Q. What causes the spots and white mineral build up on my glasses, faucets, and shower?
A. Calcium and magnesium are the culprit of this problem. These two minerals are called water hardness and are measured in grains per gallon (GPG). The U.S. Department of the Interior has established levels for the classification of hardness based on G.P.G. concentration of these minerals. 0—1 soft, 1—3.5 slightly hard, 3.5—7 moderately hard, 7—10.5 hard 10.5 or more very hard. A water test will find out what the water hardness in your home is, and a solution for it, if needed, can be determined at that point.
Q. Do I have to use salt or potassium to remove the hardness from my water?
A. Yes, water softening is accomplished by Ion Exchange. When a calcium or magnesium ion is removed from the water molecule it is replaced by an ion of salt or potassium. Systems not using salt or potassium can not remove hardness. Hardness build up, spotting, and scaling will exist if Ion Exchange doesn't occur.
Q. Does hard water reduce the efficiency of my water heater and dishwasher?
A. Hard water reduces the efficiency of water-using appliances. Take you water heater, for example. Scale build-up from hard water coats the heater's coils. In one study where electric water heaters were operated and tested exclusively on hard water, they consumed nearly 21.5 percent more energy than water heaters using softened water. And gas water heaters consumed 30 percent more energy. (Water Quality Research Council (NMSU) 1981). Also, appliances operating with hard water may need to be serviced or replaced more often, due to build-up of hardness and scaling.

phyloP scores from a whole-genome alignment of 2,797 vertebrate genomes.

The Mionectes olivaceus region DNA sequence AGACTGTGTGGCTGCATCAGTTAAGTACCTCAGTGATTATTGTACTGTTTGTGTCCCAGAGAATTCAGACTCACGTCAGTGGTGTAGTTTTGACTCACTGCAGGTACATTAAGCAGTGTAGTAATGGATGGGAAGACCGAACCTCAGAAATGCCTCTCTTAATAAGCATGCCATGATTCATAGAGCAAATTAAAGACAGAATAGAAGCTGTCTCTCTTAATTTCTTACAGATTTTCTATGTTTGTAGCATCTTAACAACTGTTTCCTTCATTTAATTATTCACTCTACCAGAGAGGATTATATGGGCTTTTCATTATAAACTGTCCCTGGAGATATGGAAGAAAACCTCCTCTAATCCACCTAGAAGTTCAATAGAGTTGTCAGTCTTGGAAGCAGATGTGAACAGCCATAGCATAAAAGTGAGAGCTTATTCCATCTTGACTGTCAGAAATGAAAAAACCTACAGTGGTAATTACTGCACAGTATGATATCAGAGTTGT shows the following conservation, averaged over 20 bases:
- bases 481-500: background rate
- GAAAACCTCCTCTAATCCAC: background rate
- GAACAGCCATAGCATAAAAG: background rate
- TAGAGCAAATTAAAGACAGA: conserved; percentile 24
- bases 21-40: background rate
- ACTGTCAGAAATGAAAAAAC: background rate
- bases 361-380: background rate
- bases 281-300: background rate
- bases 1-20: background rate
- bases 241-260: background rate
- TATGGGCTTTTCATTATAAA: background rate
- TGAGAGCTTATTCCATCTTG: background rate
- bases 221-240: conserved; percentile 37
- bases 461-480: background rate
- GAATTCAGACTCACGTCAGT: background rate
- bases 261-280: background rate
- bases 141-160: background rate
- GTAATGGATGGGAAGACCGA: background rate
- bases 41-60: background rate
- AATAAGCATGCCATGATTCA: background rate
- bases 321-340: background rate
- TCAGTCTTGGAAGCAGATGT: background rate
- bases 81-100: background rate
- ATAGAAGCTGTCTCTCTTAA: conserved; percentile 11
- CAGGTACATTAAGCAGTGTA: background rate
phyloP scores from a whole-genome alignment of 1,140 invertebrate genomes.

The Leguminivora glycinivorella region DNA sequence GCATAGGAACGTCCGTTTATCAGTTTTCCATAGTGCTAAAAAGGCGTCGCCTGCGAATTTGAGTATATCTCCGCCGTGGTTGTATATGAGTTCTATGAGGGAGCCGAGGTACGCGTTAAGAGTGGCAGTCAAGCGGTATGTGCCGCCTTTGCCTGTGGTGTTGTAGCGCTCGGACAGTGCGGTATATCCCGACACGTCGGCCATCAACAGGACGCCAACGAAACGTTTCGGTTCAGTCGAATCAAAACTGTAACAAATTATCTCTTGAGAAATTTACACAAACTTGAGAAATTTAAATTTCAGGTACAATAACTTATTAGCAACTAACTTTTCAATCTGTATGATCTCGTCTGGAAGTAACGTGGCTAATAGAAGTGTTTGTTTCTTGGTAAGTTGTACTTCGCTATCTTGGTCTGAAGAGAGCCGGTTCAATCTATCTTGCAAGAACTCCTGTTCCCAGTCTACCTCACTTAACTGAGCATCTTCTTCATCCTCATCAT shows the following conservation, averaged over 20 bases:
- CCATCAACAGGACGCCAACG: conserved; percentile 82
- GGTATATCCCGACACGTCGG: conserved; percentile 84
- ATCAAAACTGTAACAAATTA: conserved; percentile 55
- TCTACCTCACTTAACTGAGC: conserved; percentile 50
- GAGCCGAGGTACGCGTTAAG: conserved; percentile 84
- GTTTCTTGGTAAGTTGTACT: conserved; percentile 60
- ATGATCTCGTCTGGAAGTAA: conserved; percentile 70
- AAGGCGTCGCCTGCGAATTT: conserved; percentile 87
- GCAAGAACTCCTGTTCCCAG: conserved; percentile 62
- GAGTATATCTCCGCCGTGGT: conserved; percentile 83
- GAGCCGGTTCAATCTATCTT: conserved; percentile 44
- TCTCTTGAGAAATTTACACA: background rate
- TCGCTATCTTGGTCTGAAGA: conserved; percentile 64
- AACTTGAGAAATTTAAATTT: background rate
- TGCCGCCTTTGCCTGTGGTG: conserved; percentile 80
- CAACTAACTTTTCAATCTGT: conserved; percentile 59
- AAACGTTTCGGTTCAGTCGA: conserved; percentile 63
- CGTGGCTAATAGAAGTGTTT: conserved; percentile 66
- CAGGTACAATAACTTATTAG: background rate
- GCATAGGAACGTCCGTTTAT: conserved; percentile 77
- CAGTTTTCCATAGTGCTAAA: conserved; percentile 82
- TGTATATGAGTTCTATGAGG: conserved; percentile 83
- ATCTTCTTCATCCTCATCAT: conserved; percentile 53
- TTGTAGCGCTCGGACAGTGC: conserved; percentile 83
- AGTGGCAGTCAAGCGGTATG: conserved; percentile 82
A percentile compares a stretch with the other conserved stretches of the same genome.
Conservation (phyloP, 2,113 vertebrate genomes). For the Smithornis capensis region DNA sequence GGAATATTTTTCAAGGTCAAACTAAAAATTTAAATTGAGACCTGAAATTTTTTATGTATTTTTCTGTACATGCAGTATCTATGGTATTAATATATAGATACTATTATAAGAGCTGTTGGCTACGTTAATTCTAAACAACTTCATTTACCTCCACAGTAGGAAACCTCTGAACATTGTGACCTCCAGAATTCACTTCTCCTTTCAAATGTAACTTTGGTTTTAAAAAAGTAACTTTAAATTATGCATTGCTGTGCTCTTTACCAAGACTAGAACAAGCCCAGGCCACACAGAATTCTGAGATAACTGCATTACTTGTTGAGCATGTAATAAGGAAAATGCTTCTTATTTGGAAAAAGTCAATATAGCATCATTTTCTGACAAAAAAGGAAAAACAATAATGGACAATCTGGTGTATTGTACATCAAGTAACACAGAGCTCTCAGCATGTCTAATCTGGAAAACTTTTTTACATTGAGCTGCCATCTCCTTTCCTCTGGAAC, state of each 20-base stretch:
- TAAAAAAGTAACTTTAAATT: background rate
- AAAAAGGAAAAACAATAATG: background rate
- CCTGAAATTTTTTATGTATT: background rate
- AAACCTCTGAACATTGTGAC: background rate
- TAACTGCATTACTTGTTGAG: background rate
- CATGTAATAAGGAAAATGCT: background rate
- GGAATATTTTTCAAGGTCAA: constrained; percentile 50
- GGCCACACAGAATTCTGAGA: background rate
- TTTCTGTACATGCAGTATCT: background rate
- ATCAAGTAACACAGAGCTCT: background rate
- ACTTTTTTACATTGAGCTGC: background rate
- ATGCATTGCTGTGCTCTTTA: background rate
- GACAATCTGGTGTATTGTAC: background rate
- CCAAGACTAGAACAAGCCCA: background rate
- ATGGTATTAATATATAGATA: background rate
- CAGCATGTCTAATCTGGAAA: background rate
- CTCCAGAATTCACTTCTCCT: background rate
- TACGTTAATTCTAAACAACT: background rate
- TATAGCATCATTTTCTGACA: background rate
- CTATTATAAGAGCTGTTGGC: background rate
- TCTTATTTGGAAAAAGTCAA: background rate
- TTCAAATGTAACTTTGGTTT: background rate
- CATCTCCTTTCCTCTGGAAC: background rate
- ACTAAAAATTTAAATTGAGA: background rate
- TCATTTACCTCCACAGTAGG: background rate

Q. Don't water filters remove important minerals from my water?
A. Studies have found that minerals in your drinking water essentially make no contribution to health, and may even be present in forms your body can't absorb. Unfortunately, companies that promote "mineral water" perpetuate the myth that drinking water with minerals is healthy.
Q. I heard soft water doesn't rinse soap or shampoo off your body very well, is that true?
A. No, soft water removes soap and shampoo easily. In fact, easier than hard water does. The slickness that people feel when using soft water is the moistures and oils of their own skin. In contrast, hard water leaves soap residue on the skin. This can cause clogging of skin pores, and itchy, dry, flaky skin, Soft water allows the pores of your skin to breathe, thus promoting and maintaining healthy skin.
Q. Will soft water damage my plumbing or septic tank?
Q. Do Reverse Osmosis systems waste water?
Q. How come prices of water systems range from $150.00 to $6000.00 depending on what company you talk to, and what do I need for my family?
Q. How often do I have to change filters in a Reverse Osmosis system, and how often do I have to add salt or potassium to a water softener/conditioner?
We will be happy to provide answers to the questions above or any others that you may have.